3. Very interesting review, Maxine. I’m a big fan of Nesbo and enjoyed ‘The Leopard’ (though not as much as ‘The Snowman’, partly because it seemed to be covering some of the same ground). My feeling is that Nesbo’s primary strength lies in his characterisation, particularly of Hole, and his dialogue. His plotting can be wonderfully ingenious but, as you say, often depends on the reader’s willingness not to think too hard about what’s being described. I also think that at times Nesbo’s eagerness to surprise the reader with yet another twist is at the expense of psychological or narrative plausibility. I’d really like to see him write something simpler and more naturalistic that would play to his real strengths, but I suppose that’s not likely while he’s selling millions with the current formula. And I agree about the torture scenes. I wonder if they really do have commercial value – do many people really enjoy reading that sort of material? A bit worrying, if so.

    • I agree, Michael – also that there are similarities and “similar grounds” between this book and The Snowman – also the nasty policeman has similarities to an earlier nasty policeman (The Redbreast, etc). The Leopard is an exciting read but I;d love to see this talented author move away from such fiendish and evilly clever serial killers and onto something more interesting….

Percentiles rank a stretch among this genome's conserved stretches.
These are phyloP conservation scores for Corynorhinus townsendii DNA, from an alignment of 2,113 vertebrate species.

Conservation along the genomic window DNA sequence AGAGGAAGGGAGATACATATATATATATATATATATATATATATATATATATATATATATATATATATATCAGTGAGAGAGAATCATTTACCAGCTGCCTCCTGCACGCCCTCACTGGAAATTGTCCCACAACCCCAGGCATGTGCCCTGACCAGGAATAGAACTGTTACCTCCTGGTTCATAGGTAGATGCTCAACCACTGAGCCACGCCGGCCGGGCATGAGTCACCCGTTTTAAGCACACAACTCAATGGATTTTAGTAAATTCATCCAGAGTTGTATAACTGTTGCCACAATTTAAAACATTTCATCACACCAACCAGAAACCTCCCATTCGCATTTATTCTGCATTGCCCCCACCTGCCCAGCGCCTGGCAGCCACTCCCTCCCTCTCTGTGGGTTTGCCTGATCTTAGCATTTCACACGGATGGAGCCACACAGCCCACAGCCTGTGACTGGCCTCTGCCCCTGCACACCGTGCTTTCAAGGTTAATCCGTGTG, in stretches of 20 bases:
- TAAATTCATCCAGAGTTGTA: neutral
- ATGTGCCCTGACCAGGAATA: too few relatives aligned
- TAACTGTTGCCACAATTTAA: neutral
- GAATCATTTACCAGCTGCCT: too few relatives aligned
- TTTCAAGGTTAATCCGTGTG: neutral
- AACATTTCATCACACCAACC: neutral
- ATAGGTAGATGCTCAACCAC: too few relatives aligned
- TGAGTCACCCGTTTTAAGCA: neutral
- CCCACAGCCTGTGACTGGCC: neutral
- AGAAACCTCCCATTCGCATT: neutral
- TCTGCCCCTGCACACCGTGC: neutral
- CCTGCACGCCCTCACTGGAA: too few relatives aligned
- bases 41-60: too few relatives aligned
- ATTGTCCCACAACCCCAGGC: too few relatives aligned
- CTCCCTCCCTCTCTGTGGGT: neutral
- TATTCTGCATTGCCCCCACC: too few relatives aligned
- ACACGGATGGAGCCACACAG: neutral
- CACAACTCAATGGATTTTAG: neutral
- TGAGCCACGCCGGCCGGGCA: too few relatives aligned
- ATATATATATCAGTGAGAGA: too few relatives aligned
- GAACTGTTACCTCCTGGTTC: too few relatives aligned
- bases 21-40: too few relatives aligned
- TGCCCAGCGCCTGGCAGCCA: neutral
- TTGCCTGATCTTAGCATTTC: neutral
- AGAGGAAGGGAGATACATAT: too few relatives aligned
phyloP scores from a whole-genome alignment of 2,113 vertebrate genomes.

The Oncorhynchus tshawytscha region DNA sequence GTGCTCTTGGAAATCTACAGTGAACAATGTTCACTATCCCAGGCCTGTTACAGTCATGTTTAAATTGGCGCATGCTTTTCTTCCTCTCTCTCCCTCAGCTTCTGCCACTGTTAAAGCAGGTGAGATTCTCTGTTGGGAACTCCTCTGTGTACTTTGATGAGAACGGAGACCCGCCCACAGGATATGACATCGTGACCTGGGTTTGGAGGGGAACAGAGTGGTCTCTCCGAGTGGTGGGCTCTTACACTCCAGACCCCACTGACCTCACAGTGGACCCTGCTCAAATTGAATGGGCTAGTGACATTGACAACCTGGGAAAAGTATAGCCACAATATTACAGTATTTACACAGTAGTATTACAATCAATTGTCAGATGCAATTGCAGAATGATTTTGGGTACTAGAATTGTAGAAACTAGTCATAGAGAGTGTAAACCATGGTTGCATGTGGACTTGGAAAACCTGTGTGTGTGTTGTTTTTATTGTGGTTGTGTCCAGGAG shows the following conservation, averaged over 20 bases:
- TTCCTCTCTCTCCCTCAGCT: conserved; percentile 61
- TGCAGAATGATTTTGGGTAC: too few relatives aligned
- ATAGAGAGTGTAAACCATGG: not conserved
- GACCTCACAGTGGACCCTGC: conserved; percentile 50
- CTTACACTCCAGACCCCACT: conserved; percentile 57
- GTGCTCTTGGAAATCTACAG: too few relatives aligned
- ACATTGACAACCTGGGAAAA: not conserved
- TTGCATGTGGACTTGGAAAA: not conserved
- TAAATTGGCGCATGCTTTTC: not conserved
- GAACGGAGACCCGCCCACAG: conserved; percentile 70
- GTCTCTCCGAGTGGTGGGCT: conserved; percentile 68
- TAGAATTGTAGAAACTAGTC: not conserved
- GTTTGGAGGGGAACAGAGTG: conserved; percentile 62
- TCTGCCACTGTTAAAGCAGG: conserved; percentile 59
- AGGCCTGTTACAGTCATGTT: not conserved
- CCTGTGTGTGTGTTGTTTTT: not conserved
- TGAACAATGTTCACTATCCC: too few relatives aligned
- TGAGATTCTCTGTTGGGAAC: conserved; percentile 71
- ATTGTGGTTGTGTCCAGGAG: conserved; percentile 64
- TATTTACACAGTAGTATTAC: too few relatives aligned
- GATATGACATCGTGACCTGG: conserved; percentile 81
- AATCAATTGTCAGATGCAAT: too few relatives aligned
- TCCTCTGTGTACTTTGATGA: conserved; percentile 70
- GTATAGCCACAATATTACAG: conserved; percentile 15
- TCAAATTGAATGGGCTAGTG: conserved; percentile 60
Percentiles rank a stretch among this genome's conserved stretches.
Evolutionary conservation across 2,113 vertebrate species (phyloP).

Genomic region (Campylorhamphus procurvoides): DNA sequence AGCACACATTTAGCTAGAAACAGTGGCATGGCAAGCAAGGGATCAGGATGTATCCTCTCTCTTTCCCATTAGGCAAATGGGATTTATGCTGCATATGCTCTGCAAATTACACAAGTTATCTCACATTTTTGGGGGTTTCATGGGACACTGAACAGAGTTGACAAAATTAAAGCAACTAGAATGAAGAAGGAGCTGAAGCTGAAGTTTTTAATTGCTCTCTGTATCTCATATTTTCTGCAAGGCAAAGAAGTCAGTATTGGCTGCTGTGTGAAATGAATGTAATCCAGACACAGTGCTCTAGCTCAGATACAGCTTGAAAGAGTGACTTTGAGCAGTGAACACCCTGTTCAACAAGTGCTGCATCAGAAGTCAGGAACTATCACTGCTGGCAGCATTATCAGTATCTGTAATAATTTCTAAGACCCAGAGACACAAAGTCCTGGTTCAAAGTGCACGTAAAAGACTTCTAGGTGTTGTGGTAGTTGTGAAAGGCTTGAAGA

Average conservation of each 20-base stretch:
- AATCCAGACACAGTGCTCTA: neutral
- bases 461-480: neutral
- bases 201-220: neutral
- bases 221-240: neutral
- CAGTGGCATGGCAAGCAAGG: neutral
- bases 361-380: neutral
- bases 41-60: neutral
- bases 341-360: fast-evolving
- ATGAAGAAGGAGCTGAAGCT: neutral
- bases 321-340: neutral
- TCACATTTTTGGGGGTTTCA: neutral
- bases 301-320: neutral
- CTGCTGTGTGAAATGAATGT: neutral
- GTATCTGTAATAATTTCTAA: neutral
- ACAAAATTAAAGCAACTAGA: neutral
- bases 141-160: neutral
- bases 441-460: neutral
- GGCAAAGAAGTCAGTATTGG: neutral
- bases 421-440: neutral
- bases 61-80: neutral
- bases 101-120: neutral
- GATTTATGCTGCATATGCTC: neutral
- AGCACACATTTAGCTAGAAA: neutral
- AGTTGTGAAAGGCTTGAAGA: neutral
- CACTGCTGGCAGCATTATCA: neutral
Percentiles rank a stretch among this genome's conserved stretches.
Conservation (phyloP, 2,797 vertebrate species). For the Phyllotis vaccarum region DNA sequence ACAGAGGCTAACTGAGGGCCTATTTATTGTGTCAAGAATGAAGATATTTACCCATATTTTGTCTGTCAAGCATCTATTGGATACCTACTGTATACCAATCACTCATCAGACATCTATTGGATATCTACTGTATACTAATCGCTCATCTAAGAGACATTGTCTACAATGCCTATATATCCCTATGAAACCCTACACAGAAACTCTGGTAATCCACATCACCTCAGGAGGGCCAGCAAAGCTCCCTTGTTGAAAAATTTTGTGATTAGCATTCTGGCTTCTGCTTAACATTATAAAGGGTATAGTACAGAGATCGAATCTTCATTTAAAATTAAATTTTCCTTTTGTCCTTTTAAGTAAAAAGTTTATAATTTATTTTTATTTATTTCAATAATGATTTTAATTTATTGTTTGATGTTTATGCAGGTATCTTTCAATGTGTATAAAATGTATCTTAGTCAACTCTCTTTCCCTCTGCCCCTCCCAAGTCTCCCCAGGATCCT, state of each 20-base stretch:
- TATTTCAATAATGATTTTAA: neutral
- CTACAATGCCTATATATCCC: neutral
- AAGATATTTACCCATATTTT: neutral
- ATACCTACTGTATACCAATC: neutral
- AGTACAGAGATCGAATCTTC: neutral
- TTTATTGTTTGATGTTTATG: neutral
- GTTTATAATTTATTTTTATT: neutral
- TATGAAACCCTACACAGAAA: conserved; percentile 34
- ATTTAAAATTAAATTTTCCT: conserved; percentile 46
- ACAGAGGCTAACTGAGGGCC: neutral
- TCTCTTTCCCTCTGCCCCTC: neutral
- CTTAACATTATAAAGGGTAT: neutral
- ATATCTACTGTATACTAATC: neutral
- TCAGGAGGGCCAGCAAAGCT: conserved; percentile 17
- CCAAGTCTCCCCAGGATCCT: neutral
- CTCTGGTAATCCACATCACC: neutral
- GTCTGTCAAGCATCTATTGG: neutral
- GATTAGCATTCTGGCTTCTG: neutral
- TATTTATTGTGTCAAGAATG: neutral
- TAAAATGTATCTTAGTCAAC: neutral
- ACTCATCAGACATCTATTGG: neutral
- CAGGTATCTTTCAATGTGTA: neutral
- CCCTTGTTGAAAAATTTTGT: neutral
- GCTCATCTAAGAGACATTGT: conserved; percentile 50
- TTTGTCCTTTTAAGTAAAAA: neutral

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  5. I can’t remember much from this book(I read the norwegian version a time ago), but I agree that The Snowman was better. I do believe that it wasn’t that obvious as the author of the review says about the fact that anyone could have volunteered. In Norway we just often son’t do that . Simple as it is. The Leopard is a little to long though, and it takes off at the end. It’s hard to top The Snowman though. It’s just one of the best books I’ve ever read in the genre.

    I can’t wait for Phantom 😀

    (Late answer, yay for Google)

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  7. Oh, woe to the gratuitous violence and torture. Why is that deemed of commercial value? It sure beats me. Who needs or wants that? What about character development, thinking, an interesting plot and descriptions of location, people and culture?
    I share the frustration. I don’t get why this [allegedly] has commercial value.
    I appreciate your very good review and candor.
    If I’m really into a book, I do skip violent scenes; it doesn’t take anything away from the read.

  8. thanks, Kathy – it has been said by defenders of these passages that they are “hived off” so can be ignored, and that there are not many of them. Not good enough I say, but let us hope that the next book relies on the other strengths of this author- plot, character and atmosphere, rather than the horror aspects.